The Mazda3 enters its fourth iteration for 2019, like before, the Mazda3 is available as both a sedan and hatchback. Competitors include the Honda Civic, Toyota Corolla, Subaru Impreza, Hyundai Elantra and Kia Forte. Pretty much everything on the Mazda3 has been completely redesigned for the 2019 model year. And for the first time, the Mazda3 has all-wheel drive available on both sedan and hatchback body styles, making it one of only two cars in the segment with such a feature. Standard features include 18-inch wheels, LED lighting, a power driver’s seat, leather seating and trim, keyless entry and ignition, dual-zone climate control, an 8.8-inch infotainment system, Bose audio, blind-spot monitoring, rear cross-traffic alert and adaptive cruise control.
The 2019 Mazda3 really feels like an evolutionary leap forward from the old model the night-and day-difference between the old car and the new is immediately apparent after just a few miles of driving, ride quality is simply exceptional. The car has lots of grip and feels neutral in corners. The ride is firm, but it’s very smooth and well damped, lending a European luxury feel. The Mazda3’s steering is direct and progressive, with a hint of lightness to it that brings the Miata to mind and the suspension and seat combine to make the driver feel one with the car.
Its latest Skyactiv vehicle architecture is one piece of the puzzle; the new platform is both stiffer and lighter than before, and it uses technologies both old and new designed to help it ride and handle better than before. When it comes to fuel economy the front-wheel drive sedans will get 30 mpg in combined driving, as will the automatic-equipped front-drive hatch. The manual drops the hatch to 29 in combined driving. All-wheel drive brings fuel economy of the sedan down to 28 and the hatch down to 27.
For safety, all Mazda3 sedans (except for the base model) feature adaptive cruise control, forward collision warning with automatic emergency braking, blind spot monitoring, rear cross-traffic alert and a crystal-clear, high-definition backup camera.
Inside the Mazda3 is the latest Skyactiv-G 2.5-liter I-4 with cylinder deactivation making 186 hp and 186 lb-ft of torque is shoehorned into the 2019 Mazda3 sedan and hatch. It’s mated to a six-speed automatic or six-speed manual and is available with all-wheel drive. Mazda‘s impressive spark-compression-ignition Skyactiv-X engines will debut this year in Europe then followed by Japan. Mazda will slowly roll out Skyactiv-X engines globally with emission-strict markets getting priority.
Mazdas are typically a little louder on the inside, with more engine and tire noise leaking into the cabin than some of the competition. This Mazda 3 changes the game by adding in a new two-wall body structure and better sound absorption from the headliner and carpeting. The concerted effort has paid off, because the in-car experience is far more serene and peaceful than before. This plays into Mazda‘s move of taking the compact upscale.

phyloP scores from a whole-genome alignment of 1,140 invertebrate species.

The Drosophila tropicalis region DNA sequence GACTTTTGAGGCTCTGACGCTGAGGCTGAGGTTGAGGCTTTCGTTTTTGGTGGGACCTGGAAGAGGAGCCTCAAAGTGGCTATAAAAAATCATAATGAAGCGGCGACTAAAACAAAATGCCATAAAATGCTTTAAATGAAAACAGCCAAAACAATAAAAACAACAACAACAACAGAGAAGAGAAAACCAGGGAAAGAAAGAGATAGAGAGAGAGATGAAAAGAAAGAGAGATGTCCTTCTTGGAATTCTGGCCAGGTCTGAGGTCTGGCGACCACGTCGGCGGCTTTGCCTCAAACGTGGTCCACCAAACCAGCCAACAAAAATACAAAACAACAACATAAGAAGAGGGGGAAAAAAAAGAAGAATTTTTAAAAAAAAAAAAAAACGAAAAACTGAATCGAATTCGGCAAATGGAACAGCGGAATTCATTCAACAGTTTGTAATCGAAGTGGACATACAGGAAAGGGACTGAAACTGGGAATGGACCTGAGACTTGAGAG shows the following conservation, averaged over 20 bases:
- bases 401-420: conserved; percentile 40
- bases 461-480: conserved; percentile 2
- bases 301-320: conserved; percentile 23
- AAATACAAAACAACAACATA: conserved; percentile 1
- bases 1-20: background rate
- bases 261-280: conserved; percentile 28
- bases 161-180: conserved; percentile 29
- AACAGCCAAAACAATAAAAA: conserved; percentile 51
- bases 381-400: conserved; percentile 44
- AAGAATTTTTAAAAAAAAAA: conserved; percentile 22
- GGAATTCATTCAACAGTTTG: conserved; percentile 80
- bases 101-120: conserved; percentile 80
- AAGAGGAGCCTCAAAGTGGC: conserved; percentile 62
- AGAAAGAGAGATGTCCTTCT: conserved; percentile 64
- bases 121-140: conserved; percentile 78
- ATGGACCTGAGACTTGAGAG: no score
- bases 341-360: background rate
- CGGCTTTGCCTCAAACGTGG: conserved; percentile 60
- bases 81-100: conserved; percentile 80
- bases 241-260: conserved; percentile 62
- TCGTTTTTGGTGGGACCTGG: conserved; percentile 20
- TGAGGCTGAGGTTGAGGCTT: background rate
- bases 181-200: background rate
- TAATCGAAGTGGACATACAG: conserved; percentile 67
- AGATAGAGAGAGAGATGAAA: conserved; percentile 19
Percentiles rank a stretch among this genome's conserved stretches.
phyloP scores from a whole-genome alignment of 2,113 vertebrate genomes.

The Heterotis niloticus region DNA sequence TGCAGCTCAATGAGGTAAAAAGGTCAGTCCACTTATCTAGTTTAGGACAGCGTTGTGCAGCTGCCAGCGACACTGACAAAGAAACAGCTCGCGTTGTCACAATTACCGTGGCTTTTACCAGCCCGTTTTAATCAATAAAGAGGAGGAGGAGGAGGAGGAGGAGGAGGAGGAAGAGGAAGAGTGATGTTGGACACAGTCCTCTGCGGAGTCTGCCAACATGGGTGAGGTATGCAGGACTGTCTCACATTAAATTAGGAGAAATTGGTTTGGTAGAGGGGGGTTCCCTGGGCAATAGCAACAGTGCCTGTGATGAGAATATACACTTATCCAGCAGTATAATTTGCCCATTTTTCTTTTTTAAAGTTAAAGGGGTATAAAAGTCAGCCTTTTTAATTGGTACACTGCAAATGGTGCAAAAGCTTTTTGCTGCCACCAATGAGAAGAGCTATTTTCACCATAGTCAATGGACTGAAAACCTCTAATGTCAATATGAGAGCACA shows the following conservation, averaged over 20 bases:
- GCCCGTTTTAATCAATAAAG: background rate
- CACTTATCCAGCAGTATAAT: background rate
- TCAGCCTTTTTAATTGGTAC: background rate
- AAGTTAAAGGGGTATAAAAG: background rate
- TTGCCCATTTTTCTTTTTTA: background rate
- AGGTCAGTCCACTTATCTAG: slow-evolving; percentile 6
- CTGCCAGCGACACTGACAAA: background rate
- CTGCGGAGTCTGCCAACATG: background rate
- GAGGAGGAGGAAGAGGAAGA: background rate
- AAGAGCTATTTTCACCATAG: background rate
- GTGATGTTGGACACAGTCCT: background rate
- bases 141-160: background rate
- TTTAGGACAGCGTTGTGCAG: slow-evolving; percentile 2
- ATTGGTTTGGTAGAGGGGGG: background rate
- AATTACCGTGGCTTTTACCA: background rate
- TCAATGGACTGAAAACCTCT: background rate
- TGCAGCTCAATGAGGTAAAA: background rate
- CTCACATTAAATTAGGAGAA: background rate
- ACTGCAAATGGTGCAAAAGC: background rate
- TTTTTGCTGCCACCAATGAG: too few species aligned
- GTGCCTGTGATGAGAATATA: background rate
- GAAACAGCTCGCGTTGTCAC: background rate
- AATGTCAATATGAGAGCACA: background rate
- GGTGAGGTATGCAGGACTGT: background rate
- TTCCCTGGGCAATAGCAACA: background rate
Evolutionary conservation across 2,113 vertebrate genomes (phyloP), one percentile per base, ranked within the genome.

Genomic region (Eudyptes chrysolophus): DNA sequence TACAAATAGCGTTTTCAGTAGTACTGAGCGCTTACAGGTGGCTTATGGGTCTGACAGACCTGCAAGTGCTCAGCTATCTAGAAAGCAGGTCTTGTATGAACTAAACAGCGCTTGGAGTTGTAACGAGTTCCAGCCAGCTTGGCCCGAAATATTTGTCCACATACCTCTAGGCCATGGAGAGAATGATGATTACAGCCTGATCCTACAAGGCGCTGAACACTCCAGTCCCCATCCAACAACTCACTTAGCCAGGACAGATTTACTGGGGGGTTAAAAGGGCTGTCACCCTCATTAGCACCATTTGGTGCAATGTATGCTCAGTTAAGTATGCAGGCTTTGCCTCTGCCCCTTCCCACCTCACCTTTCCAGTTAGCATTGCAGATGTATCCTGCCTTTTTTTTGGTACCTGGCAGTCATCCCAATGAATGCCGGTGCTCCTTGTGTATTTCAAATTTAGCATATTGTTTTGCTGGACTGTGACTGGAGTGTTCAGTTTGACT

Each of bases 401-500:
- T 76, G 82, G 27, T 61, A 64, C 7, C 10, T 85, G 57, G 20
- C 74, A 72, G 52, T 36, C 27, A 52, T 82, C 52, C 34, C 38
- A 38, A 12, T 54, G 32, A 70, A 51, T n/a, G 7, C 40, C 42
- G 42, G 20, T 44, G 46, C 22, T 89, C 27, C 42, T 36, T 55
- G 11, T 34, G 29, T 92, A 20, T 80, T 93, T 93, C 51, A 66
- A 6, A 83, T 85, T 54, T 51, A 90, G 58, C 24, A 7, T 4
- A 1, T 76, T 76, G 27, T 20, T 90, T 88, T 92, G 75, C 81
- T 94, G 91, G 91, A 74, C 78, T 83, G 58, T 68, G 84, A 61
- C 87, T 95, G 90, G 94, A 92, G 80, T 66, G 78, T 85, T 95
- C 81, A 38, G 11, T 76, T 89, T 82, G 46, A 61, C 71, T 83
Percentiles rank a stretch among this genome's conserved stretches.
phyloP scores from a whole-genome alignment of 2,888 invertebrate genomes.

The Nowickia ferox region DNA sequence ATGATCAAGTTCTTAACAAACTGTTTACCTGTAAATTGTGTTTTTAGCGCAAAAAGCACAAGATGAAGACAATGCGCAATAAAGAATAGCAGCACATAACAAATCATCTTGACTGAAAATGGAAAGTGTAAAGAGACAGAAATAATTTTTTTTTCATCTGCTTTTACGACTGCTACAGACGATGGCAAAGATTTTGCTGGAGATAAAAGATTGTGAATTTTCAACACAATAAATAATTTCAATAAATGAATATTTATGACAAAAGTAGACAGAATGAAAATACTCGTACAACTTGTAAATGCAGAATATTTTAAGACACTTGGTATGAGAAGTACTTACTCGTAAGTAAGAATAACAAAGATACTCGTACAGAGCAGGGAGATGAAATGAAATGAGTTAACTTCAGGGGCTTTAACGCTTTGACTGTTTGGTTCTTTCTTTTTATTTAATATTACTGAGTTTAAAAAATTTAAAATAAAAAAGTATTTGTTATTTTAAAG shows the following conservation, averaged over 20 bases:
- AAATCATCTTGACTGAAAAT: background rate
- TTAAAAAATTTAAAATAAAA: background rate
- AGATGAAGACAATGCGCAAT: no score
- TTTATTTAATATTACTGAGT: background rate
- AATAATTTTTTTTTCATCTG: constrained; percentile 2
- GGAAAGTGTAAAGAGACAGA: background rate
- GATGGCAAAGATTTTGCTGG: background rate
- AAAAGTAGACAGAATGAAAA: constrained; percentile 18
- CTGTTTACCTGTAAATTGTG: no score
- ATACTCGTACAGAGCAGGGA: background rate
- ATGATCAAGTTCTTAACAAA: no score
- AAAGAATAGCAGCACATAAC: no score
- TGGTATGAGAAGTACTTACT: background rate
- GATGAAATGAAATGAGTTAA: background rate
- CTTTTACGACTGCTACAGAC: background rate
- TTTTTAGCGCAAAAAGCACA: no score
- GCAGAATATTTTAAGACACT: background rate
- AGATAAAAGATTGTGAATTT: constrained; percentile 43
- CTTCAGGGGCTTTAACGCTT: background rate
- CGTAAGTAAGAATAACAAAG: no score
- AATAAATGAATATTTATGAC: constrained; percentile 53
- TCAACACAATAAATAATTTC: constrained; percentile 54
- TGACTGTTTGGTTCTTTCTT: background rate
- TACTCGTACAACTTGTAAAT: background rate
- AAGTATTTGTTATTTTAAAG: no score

The cabin’s new design is a significant improvement on the old, too. The loaded Premium model is certainly a convincing alternative to the Audi A3 and Mercedes-Benz CLA. Mazda did its homework here—materials, from the leather seats to the knurled metal knobs and accents, are all top notch. Mazda’s attention to detail also shows in how those knobs and buttons feel when turned or pressed; all have a quality heft and feel to them. Premium models also get a head-up display with speed and navigation data.
Front accommodations are comfortable, with an excellent seating position and supportive seats. The Mazda3 offers satisfactory legroom and enough spots to stash important belongings. However the Mazda’s cabin is still tighter than most of its competitors especially for the passengers in the backseat.
Mazda also redesigned its 8.8-inch infotainment system for this car. A major change is that there is no touchscreen functionality whatsoever, which is also partly why Mazda has moved the infotainment screen farther up the dash and canted toward the driver’s line of sight. The entire menu layout has been revamped as well with options listed vertically instead of horizontally. The system runs substantially faster and smoother than the previous version. Mazda has also finally made Apple CarPlay and Android Auto standard features. Combined with the simplified “Commander” control knob on the center console, the amount of time a driver needs to look away from the road is minimized.
Where the 3 falls short is in its options to charge phones. A single USB port resides on the center stack, while another USB and 12-volt socket are in the armrest compartment. Mazda does offer an optional $275 wireless charge pad (included in our test vehicle), but it still won’t help people in back who don’t have any outlets within easy reach.
The 2019 Mazda3 sedan starts at $21,920 wand the hatchback will start at $24,520. The Mazda3 Premium sits at the top of the lineup, starting at $27,420 for the sedan and $28,420 for the hatchback. All-wheel drive and manual transmissions (the latter a hatchback-only option) are expected to be available at launch.
The new 2019 Mazda3 captures the fun-to-drive spirit of the Mazda we know and love while delivering on the entry-level luxury experience that might actually give Audi A3 and Mercedes CLA buyers some pause.